Audiences Go Cuckoo for Coco


Leave it to a movie about dead people to inject a little life into the box office.

Coco, Pixar Studio’s latest visual feast, carved up the box office over the Thanksgiving weekend, gobbling an estimated $49 million over the traditional three-day frame. Throw in Wednesday night and Thanksgiving Day, and Pixar stuffed about $71.2 million into its coffers. Yes indeed, Pixar had plenty to be thankful for.

Granted, it’s not exactly news that a Disney/Pixar flick would stand atop the Thanksgiving box office. According to Box Office Mojo, the top nine Turkey Day holiday grosses belong to either Disney or Pixar. Coco stands fourth in that esteemed honor roll, trailing Frozen ($67.4 million), Toy Story 2 ($57.4 million) and Moana ($56.6 million).

Justice League, last week’s champ, had to settle for Thanksgiving leftovers. The maligned superhero flick slipped to second with $40.7 million. But lest you feel too bad for our caped crusaders, Justice League has earned $171.5 million in North America during its run—more than most of us earned over the last 10 days. Oh, and toss in the $309.8 million it’s grabbed overseas, and the movie’s total tally stands at $481.3 million. Warner Bros. could probably stomach a few more “flops” like that.

Let’s leave Wonder Woman now and talk about Wonder, a touching family film that held up well in its second weekend and earned $22.3 million for third. Thor: Ragnarok could not best the sweet little boy in a space helmet, so the superhero flick settled for a fourth-place, $16.8 million weekend.

Daddy’s Home 2 closes out the box office’s top five with $13.3 million, beating out Murder on the Orient Express by the width of a knife. (Murder earned a lucky $13 million and slid to sixth.)

Outside the top five, we’re seeing awards season heating up, with several hopefuls either entering the fray or expanding their runs. Roman J. Israel, Esq. expanded from four theaters to 1,669. It collected $4.5 million to finish ninth, edging out the also-expanding angry drama Three Billboards Outside Ebbing, Missouri (10th place, $4.4 million) and the coming-of-age dramedy Lady Bird (11th place, $4 million). Call Me By Your Name and Darkest Hour both opened in four theaters, collecting $405,000 and $176,000, respectively.

Who wrote this?

Paul Asay has been writing for Plugged In since 2007 and loves superheroes and finding God in unexpected places. In addition, Paul has also written several books, with his newest—Burning Bush 2.0—recently published by Abingdon Press. When Paul’s not reviewing movies, he hikes with his wife, Wendy, runs marathons with his grown kids, Colin and Emily, and beats back unruly houseplants. Follow him on Twitter @AsayPaul.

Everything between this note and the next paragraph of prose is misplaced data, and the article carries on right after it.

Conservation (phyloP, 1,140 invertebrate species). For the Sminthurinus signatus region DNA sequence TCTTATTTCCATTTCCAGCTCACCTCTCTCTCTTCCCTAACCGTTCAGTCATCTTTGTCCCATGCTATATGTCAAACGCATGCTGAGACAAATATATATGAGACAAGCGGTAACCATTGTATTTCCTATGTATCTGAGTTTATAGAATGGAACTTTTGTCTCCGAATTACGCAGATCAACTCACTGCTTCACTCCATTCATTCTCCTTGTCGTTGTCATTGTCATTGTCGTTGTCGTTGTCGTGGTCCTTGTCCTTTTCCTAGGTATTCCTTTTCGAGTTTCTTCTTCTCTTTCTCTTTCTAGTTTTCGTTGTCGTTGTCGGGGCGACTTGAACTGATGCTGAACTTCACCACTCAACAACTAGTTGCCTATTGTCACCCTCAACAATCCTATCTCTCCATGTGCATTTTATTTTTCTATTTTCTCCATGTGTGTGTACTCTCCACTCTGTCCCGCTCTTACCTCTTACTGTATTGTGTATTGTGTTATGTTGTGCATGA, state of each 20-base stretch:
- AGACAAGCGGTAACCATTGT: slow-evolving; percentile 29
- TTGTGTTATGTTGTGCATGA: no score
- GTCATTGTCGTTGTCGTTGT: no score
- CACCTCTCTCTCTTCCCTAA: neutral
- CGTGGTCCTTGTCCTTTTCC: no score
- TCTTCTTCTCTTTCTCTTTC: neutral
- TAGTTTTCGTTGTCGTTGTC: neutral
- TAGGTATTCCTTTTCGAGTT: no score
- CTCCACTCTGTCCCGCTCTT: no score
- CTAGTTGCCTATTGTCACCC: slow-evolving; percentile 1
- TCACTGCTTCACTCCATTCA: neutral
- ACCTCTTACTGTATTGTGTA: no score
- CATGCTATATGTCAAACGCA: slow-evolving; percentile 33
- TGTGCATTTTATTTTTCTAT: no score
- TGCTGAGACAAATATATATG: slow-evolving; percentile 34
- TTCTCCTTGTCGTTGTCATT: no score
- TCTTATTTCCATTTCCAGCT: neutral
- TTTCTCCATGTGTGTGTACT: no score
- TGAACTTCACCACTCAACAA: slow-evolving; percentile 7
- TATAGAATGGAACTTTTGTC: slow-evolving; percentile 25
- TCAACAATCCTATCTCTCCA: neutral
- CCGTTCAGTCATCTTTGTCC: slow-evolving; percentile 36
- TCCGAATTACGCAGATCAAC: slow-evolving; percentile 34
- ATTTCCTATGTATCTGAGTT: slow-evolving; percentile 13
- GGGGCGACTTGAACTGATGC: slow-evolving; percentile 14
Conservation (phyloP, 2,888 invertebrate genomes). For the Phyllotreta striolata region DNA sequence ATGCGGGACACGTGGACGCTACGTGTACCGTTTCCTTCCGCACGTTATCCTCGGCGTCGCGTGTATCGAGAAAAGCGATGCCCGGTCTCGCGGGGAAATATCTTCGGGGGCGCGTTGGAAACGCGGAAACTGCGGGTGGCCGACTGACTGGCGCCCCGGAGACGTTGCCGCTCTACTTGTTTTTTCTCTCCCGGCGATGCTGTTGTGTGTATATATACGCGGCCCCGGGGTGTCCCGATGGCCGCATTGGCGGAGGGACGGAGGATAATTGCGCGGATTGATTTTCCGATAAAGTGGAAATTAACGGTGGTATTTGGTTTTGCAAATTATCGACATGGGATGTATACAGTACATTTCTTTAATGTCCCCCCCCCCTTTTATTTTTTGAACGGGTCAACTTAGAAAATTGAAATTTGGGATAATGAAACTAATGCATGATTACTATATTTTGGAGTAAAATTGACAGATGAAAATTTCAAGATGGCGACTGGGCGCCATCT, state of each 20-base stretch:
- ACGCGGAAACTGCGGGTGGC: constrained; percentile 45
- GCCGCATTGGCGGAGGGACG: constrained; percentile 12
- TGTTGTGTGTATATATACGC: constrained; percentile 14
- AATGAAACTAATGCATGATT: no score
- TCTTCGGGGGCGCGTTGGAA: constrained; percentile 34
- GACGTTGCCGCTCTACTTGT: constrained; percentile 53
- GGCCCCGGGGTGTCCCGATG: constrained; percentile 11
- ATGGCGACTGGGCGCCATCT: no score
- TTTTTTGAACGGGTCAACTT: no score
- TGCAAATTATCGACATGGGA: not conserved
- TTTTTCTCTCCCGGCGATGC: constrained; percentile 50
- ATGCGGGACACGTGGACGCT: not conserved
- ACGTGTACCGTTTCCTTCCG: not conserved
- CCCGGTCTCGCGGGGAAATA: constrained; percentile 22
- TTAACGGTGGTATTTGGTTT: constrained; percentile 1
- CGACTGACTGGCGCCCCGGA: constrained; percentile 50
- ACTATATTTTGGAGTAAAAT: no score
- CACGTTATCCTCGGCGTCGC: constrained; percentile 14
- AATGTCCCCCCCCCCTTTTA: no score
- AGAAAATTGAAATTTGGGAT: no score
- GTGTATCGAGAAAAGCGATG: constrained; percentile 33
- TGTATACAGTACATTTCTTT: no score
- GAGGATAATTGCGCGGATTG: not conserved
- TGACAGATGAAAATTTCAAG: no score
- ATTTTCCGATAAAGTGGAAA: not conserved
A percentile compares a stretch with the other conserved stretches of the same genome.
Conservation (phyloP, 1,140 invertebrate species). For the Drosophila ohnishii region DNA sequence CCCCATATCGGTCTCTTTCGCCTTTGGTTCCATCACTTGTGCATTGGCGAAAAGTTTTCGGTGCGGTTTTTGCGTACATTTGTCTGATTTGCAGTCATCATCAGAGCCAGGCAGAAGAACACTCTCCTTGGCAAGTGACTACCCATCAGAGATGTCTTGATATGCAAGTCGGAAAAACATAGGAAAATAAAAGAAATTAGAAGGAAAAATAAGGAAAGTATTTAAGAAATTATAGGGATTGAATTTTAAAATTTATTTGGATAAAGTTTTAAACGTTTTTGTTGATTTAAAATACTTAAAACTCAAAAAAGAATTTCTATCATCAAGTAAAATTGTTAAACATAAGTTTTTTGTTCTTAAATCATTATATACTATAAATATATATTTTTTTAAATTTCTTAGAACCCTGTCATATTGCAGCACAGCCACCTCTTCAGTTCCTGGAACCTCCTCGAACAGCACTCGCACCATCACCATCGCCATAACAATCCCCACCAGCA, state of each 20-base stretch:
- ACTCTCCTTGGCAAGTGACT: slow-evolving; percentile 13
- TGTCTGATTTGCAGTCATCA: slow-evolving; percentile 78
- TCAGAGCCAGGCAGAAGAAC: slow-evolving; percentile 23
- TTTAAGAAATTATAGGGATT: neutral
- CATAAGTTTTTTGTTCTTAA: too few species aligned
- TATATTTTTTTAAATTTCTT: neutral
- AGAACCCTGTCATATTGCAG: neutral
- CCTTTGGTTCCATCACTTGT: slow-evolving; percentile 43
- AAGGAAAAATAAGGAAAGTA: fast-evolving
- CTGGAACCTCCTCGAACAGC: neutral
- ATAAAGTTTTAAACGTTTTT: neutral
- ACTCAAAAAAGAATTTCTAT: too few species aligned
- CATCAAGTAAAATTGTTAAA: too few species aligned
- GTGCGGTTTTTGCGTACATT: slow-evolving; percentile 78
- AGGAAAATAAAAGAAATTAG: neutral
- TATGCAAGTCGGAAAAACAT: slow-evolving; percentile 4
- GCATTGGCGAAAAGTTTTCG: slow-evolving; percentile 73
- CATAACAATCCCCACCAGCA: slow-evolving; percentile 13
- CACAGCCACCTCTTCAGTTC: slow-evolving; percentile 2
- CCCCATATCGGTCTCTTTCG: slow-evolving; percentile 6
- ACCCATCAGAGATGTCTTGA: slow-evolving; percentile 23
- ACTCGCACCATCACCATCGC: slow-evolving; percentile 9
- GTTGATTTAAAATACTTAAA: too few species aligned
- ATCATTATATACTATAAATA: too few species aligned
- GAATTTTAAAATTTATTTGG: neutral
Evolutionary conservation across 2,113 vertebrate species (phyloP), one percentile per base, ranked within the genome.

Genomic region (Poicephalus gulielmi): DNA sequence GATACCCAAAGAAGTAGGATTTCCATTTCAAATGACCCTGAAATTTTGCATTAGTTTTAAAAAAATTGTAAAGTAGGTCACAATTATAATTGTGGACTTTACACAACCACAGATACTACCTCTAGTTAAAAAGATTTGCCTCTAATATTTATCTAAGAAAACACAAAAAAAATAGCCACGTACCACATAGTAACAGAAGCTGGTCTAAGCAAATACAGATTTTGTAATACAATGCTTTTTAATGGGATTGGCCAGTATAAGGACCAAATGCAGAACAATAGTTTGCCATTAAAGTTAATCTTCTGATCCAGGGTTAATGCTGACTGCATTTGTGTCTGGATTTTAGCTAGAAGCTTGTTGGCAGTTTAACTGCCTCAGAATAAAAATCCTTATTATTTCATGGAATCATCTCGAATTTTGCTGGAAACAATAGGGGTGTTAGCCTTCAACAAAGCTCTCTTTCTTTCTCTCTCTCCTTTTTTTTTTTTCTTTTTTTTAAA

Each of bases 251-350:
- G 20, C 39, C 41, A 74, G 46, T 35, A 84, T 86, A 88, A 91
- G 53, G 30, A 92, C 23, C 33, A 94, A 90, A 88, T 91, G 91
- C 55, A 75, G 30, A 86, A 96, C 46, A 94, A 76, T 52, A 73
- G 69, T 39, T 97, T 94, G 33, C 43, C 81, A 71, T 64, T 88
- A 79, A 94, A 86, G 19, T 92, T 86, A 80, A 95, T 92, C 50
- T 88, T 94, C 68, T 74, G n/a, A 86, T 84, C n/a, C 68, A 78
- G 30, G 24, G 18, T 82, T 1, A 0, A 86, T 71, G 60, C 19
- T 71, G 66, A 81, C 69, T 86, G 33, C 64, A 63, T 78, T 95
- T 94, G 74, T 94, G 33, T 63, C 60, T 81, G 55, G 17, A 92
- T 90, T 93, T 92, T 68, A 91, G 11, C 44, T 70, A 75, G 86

Have something to say? Leave a comment.

Anonymous 12 days ago
It's a shame Plugged In is dismissing Coco as "counterfeit spirituality" and "a pagan worldview," because it's one of the best Pixar movies ever, in my opinion. 

Technical aspects aside, I think Coco is ideal for presenting a different view of death: that it's sad, yes, but that the dead live on through our memories. But more than that, Coco introduces American kids in particular to a worldview outside their own, and to the beauty of a country they might never visit. It's a fond, respectful look at one of Mexico's most beloved traditions. There is nothing wrong with introducing kids to that. 
Anonymous 14 days ago
Posted by First Comment Guy

I was planning on seeing Coco sometime in theaters, but after reading PI's review of the film, I probably won't see the movie at all (or at least in theaters).

It's kinda sad, to be honest. I love Pixar and their movies; they've made, in my opinion, some of the greatest movies ever made. And for a few years now I've made it a tradition to see their latest film in theaters. But with all the sacrilegious stuff in Coco, I'll now sadly have to break that tradition.

Then again, I was gonna break anyway with Toy Story 4 being made, so I guess breaking it a couple years early won't be too bad.
Evan Weisensel 13 days ago
What, Cars 2 didn't make you want to stop seeing every Pixar movie every year?
bobed 13 days ago
Pixar has made a LOT of great stuff. One mediocre movie is going to stop you from seeing the best animation has to offer?
Evan Weisensel 13 days ago
I know, I was making a joke.

Wall-E, Up, and Toy Story 3 are some of my favorite movies of all time and I'm super hyped about Incredibles 2 next year.

Also, might check CoCo out someday too, I've always liked learning about other culture's mythology and folklore.
bobed 14 days ago
Some positive news. Out of the top 5 box office, a whole TWO (including the number one) are family friendly. Wow! Maybe someday we'll see the day when it's three, or four, or even all 5. In my humble opinion, foul content (swearing, sex references, gruesome or video game violence) are almost never necessary to tell a good story. When will filmmakers realize this? Remember Rear Window? A thrilling, fun movie with pretty much nothing wrong with it. Let's go back to the old days when movies were good AND clean.
bobed 14 days ago
I've been seeing a lot of comments about the pagan content of Coco. Here's my take on the matter. Sure, we can trust our kids to discern fantasy from reality. They are often much smarter than we think. But there's a difference between trusting them to detect counterfeit spirituality...and DELIBERATELY exposing them to 2 hours of counterfeit spirituality. I won't be taking my brood to see Coco.